MOSCOW: A U.S. diplomat was ordered Tuesday to leave the country after the Kremlin’s security services said he tried to recruit a Russian agent, and they displayed tradecraft tools that seemed straight from a cheap spy thriller: wigs, packets of cash, a knife, map and compass, and a letter promising millions for “long-term cooperation.”
The FSB, the successor agency to the Soviet-era KGB, identified the diplomat as Ryan Fogle, a third secretary at the U.S. Embassy in Moscow, detaining him briefly overnight.
It alleged that Fogle was a CIA officer trying to recruit a Russian counterterrorism officer who specializes in the volatile Caucasus region in southern Russia, where the two Boston Marathon bombing suspects had their ethnic roots.
Fogle was handed over to U.S. Embassy officials, declared persona non grata and ordered to leave Russia immediately. He has diplomatic immunity, which protects him from arrest.
The State Department would only confirm that Fogle worked as an embassy employee, but wouldn’t give any details about his employment record or responsibilities in Russia. Some officials also referred inquiries to the CIA, which declined comment.
Fogle was the first American diplomat to be publicly accused of spying in Russia in about a decade. While relations between the two countries have been strained, officials in both Washington andMoscow sought to play down the incident.
The Russian Foreign Ministry summoned U.S. Ambassador Michael McFaul to appear Wednesday in connection with the case. McFaul said he would not comment on the spying allegation.
Russian officials expressed indignation the U.S. would carry out an espionage operation at a time when the two countries have been working to improve counterterrorism cooperation. “Such provocative actions in the spirit of the Cold War do nothing to strengthen mutual trust,” the Foreign Ministry said.
Russia’s Caucasus region includes the provinces of Chechnya and Dagestan. The suspects in the April 15 Boston Marathon bombings — Dzhokhar Tsarnaev and his elder brother, Tamerlan, who was killed in a manhunt — are ethnic Chechens. Tamerlan spent six months last year in Dagestan, now the center of an Islamic insurgency.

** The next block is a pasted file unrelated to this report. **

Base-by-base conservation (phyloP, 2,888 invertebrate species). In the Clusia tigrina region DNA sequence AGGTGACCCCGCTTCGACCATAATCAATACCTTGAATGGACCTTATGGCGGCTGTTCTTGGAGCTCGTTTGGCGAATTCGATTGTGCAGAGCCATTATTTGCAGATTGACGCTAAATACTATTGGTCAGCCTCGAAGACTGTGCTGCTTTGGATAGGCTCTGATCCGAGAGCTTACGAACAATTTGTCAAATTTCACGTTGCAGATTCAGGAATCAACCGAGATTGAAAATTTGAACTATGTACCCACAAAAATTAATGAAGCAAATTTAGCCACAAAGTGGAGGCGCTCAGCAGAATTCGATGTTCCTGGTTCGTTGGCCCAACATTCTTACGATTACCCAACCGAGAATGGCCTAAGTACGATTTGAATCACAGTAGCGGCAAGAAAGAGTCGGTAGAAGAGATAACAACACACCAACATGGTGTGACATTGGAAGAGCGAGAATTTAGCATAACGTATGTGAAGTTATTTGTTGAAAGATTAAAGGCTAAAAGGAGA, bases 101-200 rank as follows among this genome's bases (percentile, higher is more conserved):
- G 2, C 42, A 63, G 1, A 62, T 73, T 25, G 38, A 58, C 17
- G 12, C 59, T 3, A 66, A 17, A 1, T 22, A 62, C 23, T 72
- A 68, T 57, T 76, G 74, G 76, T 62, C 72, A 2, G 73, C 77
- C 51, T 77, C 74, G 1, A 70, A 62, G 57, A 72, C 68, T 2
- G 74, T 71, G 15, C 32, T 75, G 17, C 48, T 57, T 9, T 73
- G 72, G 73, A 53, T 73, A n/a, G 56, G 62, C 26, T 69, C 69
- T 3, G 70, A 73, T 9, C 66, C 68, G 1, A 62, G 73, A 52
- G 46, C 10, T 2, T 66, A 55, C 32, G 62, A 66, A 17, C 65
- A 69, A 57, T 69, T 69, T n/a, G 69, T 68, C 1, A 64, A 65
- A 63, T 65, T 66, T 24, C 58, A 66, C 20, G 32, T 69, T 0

U.S. investigators have been working with the Russians to try to determine whether Tamerlan Tsarnaev had established any contacts with militants in Dagestan.
Despite the end of the Cold War, Russia and the United States still maintain active espionage operations against each other. Last year, several Russians were convicted in separate cases of spying for the U.S. and sentenced to lengthy prison sentences.
But Tuesday’s case had espionage elements that seemed more like “Spy vs. Spy” than Ludlum and le Carre.
Russian state TV showed pictures of a man said to be Fogle, wearing a baseball cap and a blond wig, lying face down on the ground. The man, without the wig, was also shown sitting at a desk in the offices of the FSB, the Federal Security Service.
Two wigs, a compass, a map of Moscow, a pocket knife, three pairs of sunglasses and envelopes of 500 euro notes (each bill worth $649) were among the items the FSB displayed on a table.
The FSB also produced a typewritten letter that it described as instructions to the Russian agent who was the target of Fogle’s alleged recruitment effort. The letter, in Russian and addressed “Dear friend,” offers $100,000 to “discuss your experience, expertise and cooperation” and up to $1 million a year for long-term cooperation. The letter also includes instructions for opening a Gmail account to be used for communication and an address to write. It is signed “Your friends.”
“If this is genuine, then it’ll be seen to be appallingly bad tradecraft — being caught with a ‘How-to-be-a-Spy 101’ guide and a wig. He would have had to have been pretty stupid,” said Mark Galeotti, a professor at New York University who studies the Russian security services.